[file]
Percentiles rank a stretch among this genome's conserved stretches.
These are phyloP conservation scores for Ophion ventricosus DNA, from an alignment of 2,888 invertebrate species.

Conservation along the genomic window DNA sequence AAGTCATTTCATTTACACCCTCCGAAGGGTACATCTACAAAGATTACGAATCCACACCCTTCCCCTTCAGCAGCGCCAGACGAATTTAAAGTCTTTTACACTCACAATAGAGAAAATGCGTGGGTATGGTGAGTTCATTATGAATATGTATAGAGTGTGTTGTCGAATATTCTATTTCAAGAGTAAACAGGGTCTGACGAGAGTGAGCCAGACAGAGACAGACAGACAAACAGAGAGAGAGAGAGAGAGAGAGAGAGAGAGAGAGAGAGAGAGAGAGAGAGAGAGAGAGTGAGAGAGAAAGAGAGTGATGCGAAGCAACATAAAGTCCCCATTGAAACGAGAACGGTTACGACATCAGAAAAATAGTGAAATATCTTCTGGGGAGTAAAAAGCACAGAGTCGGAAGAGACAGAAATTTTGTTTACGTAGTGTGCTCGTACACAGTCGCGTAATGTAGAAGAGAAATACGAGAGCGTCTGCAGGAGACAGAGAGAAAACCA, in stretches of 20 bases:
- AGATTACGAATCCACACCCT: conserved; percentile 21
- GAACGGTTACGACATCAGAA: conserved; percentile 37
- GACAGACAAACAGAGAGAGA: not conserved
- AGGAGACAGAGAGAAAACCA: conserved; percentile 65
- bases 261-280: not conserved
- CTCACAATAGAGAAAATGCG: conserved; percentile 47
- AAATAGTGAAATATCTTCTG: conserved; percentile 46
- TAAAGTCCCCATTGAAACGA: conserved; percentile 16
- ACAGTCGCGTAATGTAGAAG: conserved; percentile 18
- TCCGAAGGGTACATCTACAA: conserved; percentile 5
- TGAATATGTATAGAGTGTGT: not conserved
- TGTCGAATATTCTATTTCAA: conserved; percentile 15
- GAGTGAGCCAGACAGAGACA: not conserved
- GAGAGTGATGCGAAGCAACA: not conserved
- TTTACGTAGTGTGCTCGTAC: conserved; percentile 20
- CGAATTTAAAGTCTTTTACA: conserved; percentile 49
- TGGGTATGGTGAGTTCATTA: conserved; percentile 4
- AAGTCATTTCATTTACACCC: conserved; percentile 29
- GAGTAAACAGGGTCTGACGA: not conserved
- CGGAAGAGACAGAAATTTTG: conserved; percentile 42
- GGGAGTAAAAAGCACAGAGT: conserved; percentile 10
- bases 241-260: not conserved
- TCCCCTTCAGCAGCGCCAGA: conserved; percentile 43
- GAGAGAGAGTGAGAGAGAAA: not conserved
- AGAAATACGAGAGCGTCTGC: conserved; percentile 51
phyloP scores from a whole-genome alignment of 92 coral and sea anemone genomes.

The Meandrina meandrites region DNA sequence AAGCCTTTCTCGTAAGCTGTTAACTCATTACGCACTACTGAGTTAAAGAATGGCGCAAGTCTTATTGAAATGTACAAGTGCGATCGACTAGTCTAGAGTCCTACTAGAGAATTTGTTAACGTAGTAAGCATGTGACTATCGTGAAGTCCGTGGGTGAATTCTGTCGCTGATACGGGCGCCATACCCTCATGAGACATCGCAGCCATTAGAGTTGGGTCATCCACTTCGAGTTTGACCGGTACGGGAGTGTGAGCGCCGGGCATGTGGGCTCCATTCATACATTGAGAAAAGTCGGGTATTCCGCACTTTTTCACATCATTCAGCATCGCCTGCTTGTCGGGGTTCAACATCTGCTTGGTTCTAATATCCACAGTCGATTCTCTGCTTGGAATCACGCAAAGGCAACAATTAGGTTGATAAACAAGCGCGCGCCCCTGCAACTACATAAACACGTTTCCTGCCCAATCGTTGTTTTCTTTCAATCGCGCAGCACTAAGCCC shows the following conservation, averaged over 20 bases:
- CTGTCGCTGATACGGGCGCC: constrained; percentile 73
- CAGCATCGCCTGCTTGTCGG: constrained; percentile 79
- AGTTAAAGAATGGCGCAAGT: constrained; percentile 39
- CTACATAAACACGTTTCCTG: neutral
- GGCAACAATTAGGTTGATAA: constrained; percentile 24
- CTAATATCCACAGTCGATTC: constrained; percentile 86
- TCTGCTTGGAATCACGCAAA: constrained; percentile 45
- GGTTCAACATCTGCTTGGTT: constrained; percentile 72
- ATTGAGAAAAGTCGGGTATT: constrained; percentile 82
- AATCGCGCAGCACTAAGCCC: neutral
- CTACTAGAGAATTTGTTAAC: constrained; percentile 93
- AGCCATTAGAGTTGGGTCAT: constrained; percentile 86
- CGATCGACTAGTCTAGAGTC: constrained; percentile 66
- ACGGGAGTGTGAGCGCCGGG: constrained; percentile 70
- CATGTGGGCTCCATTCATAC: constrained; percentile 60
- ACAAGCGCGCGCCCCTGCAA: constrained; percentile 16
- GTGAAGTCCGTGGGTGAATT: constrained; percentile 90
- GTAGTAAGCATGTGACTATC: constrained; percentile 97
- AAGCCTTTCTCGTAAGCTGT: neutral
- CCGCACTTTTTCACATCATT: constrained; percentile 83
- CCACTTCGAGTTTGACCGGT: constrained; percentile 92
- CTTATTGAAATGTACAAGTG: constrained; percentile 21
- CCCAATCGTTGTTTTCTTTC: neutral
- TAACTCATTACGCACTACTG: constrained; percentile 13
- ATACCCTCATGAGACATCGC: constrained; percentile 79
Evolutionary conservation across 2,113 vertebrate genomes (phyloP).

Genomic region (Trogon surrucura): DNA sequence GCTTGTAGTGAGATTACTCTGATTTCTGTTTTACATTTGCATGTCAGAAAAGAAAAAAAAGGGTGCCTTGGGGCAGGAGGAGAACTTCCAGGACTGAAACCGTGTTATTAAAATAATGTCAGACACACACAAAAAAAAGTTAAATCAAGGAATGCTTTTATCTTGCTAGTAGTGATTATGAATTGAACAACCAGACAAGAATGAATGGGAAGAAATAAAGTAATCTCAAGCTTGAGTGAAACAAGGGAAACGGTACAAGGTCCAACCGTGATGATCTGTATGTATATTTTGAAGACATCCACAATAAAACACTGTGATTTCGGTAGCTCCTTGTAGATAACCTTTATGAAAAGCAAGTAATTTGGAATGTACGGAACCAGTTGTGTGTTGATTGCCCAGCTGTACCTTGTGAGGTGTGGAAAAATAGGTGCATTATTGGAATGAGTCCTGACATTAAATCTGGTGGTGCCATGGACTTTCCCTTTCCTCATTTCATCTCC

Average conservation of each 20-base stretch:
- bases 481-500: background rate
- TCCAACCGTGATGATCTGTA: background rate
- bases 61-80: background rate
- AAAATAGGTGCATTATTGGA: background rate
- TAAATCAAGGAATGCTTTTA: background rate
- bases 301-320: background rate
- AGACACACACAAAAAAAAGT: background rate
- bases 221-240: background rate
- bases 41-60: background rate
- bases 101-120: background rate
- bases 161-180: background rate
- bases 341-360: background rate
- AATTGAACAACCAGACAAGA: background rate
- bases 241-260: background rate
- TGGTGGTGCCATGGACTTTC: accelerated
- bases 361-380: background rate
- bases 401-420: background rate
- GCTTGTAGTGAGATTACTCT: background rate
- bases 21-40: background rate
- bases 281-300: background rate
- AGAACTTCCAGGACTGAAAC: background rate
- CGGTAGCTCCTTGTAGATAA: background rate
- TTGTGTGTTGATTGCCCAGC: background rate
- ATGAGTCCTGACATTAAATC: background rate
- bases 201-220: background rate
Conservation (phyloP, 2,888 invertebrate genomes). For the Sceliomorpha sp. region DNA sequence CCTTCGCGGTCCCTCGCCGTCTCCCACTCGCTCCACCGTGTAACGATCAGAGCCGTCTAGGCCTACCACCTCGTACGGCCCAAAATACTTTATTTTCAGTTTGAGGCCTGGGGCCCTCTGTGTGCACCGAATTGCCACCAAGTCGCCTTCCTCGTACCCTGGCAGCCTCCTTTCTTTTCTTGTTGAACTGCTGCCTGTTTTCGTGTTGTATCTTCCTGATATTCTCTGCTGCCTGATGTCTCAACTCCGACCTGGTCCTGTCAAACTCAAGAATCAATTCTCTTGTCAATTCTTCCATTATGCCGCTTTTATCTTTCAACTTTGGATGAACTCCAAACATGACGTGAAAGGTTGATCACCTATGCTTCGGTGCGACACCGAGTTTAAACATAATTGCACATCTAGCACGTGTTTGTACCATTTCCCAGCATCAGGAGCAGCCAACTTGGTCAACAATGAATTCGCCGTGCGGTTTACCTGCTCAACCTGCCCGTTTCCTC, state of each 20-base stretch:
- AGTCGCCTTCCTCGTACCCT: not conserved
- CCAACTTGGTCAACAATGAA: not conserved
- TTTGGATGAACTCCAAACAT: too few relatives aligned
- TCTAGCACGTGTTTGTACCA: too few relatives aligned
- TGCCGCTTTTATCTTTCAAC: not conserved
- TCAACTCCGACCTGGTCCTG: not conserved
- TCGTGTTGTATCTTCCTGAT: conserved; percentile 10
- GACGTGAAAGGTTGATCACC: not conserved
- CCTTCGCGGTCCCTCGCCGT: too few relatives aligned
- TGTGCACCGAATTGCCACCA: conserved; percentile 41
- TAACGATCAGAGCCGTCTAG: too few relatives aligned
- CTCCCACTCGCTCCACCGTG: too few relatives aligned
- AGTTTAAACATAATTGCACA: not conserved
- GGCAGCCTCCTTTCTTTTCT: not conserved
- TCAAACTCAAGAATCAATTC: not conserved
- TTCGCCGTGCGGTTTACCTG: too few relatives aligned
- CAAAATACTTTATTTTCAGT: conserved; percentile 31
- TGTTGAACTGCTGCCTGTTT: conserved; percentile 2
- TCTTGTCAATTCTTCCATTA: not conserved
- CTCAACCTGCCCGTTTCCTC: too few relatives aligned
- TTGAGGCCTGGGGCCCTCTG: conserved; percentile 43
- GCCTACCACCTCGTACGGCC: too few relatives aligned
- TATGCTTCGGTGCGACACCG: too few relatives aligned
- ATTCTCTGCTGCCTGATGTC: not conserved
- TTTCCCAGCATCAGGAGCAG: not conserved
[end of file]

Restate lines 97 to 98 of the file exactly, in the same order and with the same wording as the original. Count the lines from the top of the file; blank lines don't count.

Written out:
- AGTTTAAACATAATTGCACA: not conserved
- GGCAGCCTCCTTTCTTTTCT: not conserved